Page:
University awarded for commitment to gender equality
Commitment to gender equality and career progression for women in Science, Engineering and Medicines at the University of Sheffield has been further reinforced with a glowing endorsement from a champion for female researchers.
Five departments were recognised with new awards by the Athena SWAN Charter – which recognises commitment to advancing women’s careers in science, technology, engineering, mathematics and medicine.
The University’s School of Medicine was given a silver award for its achievement and hard work promoting gender equality.
The University’s Department of Computer Science, the Department of Human Communication Sciences, the Department of Materials Science Engineering and the Department of Civil and Structural Engineering have all been given a bronze award which recognises a solid foundation for eliminating gender bias and developing an inclusive culture that values all staff. The University has retained its overall bronze award for the institution.
Professor Mike Hounslow, Pro-Vice-Chancellor of the Faculty of Engineering at the University of Sheffield, said: "We believe that there are far too few female engineers. We can make a big difference to that both by attracting more women to study engineering and by being an outstanding employer of female engineers. These Athena Swan awards give us confidence that we are moving in the right direction."
Professor Tony Weetman, Pro-Vice-Chancellor for the Faculty of Medicine, Dentistry & Health, said: "We're delighted at the success of our Medical School and the Department of Human Communication Sciences in gaining Silver and Bronze awards respectively. This news highlights the hard work we're doing throughout the Faculty, so that it becomes an excellent place for women to work and progress to the highest levels in our field."
Sheila Francis, Head of the Department of Cardiovascular Science and leader of the successful Medical School application said: “Our silver award celebrates all the good work that has gone in to improving the career paths of women in clinical and non-clinical academic medicine over the past several years through mentoring, better support and crucially, through improving the visibility of role models. There is still more work to do and I look forward to a time when such efforts will not be required.”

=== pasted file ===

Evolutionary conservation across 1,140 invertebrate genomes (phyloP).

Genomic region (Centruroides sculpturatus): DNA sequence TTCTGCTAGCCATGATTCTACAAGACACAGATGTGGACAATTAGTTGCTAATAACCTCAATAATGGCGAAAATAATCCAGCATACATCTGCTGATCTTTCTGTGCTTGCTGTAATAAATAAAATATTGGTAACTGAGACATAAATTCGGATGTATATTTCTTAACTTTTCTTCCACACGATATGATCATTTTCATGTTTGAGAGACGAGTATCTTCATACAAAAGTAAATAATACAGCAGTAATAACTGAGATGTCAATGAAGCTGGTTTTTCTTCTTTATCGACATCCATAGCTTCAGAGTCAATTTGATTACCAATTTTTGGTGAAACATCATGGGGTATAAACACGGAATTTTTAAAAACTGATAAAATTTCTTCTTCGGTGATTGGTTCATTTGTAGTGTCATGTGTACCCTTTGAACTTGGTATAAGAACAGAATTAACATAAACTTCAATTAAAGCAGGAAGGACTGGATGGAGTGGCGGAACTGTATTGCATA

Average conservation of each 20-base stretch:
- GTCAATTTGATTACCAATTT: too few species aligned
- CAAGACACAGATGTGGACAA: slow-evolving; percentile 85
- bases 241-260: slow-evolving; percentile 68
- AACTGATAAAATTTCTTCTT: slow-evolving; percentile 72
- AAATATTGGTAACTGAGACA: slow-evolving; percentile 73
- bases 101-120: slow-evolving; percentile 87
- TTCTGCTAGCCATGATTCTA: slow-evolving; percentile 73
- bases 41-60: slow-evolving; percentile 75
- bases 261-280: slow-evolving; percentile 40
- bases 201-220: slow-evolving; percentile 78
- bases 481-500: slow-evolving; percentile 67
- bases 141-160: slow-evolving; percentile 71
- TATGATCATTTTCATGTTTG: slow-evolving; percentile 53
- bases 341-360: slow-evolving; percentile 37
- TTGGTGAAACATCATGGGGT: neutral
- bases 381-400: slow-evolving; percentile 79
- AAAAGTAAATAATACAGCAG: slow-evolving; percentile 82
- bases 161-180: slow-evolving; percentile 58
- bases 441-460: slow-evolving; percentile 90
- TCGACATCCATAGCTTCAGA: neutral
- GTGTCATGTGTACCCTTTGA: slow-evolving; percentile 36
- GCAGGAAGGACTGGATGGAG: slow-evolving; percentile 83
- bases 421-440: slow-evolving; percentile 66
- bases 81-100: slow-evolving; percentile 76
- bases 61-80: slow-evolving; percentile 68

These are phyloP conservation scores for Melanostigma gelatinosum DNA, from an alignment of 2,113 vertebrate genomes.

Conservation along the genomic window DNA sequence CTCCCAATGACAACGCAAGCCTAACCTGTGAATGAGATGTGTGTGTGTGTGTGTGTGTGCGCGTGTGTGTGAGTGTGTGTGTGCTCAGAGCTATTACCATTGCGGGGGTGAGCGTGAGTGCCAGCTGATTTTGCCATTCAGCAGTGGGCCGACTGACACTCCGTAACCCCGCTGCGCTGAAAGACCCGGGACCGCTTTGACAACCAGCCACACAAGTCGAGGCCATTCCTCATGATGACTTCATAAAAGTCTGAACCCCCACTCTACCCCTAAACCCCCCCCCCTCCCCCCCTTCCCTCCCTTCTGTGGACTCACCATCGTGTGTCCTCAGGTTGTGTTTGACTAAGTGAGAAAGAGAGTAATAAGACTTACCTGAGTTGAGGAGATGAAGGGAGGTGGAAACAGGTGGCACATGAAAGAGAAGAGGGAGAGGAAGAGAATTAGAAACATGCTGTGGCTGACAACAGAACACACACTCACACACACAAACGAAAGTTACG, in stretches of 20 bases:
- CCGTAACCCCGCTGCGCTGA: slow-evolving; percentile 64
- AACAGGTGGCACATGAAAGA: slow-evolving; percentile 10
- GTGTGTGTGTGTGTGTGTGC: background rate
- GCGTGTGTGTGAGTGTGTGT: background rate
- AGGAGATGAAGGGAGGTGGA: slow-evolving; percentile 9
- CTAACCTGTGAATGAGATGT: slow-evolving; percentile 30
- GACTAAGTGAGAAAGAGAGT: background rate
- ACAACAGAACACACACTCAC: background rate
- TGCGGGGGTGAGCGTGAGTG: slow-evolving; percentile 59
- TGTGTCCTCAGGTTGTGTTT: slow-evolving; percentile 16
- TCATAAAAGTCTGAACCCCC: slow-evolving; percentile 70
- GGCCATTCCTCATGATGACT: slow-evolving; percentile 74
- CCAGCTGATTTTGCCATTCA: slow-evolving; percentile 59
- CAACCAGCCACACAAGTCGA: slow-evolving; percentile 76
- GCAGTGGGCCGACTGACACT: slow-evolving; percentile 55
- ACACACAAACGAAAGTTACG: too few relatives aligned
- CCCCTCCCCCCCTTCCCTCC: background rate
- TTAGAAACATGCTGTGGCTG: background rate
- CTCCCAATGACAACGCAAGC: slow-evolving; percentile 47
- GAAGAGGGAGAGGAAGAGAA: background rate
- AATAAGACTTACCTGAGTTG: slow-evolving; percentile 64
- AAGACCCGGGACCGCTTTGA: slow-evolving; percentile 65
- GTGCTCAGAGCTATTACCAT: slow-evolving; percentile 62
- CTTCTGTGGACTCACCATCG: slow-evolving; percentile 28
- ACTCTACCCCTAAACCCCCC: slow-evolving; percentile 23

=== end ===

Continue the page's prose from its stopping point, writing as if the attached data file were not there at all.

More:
The awards will be presented at an awards ceremony to be held at Imperial College London in November 2013.
The Athena SWAN Charter evolved from work between the Athena Project and the Scientific Women’s Academic Network (SWAN), to advance the representation of women in science, engineering and technology (SET) and currently there are 179 award-holding institutions and departments.
Professor Sir Keith Burnett Vice-Chancellor of the University of Sheffield said: "The University of Sheffield has worked for many years to improve the career prospects of academic women.
“We already have a University level Athena Swan plan, we have established a thriving Women’s Network, more mentoring programmes, women only training sessions, a photographic exhibition of successful females from across the University, a Faculty Director for Women in Engineering and a Women In Engineering group tasked specifically with leading initiatives to improve the representation of women at all levels, from Under-graduate right up to Professor level. Heads of Department understand that the attraction and retention of female talent is a high priority, and each faculty now has an Equality and Diversity committee.
“However, we recognise there is more to do. The progression of female academics is a significant part of creating a University culture that is inclusive at all levels. We have been working with our Equality and Diversity Board, and with stakeholders from across and outside of the University, to develop equality objectives that will transform our approach to inclusion, and ensure everybody feels valued and supported.”
The University of Sheffield
With nearly 25,000 of the brightest students from 117 countries coming to learn alongside 1,209 of the world’s best academics, it is clear why the University of Sheffield is one of the UK’s leading universities. Staff and students at Sheffield are committed to helping discover and understand the causes of things - and propose solutions that have the power to transform the world we live in.
A member of the Russell Group, the University of Sheffield has a reputation for world-class teaching and research excellence across a wide range of disciplines. The University of Sheffield has been named University of the Year in the Times Higher Education Awards 2011 for its exceptional performance in research, teaching, access and business performance. In addition, the University has won four Queen’s Anniversary Prizes (1998, 2000, 2002, 2007), recognising the outstanding contribution by universities and colleges to the United Kingdom’s intellectual, economic, cultural and social life.
One of the markers of a leading university is the quality of its alumni and Sheffield boasts five Nobel Prize winners among former staff and students. Its alumni have gone on to hold positions of great responsibility and influence all over the world, making significant contributions in their chosen fields.
Research partners and clients include Boeing, Rolls-Royce, Unilever, Boots, AstraZeneca, GSK, Siemens, Yorkshire Water, and many more household names, as well as UK and overseas government agencies and charitable foundations.
The University has well-established partnerships with a number of universities and major corporations, both in the UK and abroad. The White Rose University Consortium (White Rose) is a strategic partnership between 3 of the UK's leading research universities of Leeds, Sheffield and York. Since its creation in 1997 White Rose has secured more than £100M into the Universities.
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